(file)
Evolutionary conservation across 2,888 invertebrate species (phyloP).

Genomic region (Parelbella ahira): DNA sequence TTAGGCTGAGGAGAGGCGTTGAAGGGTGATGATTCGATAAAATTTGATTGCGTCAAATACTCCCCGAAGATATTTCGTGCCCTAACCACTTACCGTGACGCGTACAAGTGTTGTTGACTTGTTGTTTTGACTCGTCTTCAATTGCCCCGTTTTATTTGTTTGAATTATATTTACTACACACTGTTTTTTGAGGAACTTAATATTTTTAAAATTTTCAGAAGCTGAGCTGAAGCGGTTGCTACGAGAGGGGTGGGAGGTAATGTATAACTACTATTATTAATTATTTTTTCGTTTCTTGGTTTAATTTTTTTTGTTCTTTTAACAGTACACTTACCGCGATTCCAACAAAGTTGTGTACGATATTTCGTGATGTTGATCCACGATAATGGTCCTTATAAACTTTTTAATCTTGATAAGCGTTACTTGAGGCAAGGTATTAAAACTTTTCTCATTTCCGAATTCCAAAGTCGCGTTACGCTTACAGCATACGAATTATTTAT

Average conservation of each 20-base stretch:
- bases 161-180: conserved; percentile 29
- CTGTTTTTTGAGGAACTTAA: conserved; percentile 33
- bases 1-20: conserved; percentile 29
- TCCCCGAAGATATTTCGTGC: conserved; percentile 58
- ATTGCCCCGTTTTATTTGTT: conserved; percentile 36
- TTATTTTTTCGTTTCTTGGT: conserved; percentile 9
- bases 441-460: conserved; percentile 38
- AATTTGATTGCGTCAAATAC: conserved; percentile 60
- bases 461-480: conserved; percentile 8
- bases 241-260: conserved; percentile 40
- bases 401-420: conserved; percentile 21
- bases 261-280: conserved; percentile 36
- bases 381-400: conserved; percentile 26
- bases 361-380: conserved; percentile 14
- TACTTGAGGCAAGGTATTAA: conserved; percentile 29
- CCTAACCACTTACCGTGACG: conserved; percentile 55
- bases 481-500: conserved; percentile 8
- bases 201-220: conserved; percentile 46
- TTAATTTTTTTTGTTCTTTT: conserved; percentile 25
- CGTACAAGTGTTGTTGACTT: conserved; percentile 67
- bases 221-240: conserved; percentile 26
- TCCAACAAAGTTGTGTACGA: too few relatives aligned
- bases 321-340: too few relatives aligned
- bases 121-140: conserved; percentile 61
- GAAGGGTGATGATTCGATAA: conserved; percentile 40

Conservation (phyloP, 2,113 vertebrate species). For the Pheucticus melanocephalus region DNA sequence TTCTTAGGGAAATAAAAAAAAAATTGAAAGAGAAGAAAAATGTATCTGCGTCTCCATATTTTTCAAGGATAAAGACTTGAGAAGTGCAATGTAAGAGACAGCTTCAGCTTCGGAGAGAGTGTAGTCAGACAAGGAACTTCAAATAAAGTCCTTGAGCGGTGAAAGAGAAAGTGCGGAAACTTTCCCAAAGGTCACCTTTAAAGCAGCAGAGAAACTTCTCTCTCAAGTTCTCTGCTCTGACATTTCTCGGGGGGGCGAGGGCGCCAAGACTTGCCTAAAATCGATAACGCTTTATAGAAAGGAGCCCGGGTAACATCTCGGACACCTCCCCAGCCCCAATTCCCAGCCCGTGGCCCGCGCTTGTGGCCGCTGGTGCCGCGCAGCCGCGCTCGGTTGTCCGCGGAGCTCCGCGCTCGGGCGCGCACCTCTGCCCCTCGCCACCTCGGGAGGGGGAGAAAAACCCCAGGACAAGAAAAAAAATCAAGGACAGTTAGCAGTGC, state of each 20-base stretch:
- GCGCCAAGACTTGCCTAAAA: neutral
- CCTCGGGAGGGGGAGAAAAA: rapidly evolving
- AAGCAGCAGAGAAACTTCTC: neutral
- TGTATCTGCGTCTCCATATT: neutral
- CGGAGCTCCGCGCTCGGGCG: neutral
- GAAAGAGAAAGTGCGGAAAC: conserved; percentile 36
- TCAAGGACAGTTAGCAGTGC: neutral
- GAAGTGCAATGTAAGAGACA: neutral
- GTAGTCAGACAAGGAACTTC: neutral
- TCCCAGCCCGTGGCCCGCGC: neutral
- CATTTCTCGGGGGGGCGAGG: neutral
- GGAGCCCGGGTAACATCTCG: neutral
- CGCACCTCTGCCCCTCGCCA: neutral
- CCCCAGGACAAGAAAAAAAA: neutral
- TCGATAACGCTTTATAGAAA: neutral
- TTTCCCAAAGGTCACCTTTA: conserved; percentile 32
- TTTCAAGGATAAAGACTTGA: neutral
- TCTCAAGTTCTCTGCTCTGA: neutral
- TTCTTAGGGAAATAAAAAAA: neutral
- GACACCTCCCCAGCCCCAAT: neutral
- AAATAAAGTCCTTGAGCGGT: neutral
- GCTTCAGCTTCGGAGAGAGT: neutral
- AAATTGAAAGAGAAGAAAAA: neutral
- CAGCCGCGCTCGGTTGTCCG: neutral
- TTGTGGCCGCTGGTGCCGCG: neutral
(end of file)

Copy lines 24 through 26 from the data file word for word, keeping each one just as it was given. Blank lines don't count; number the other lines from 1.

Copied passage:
- bases 221-240: conserved; percentile 26
- TCCAACAAAGTTGTGTACGA: too few relatives aligned
- bases 321-340: too few relatives aligned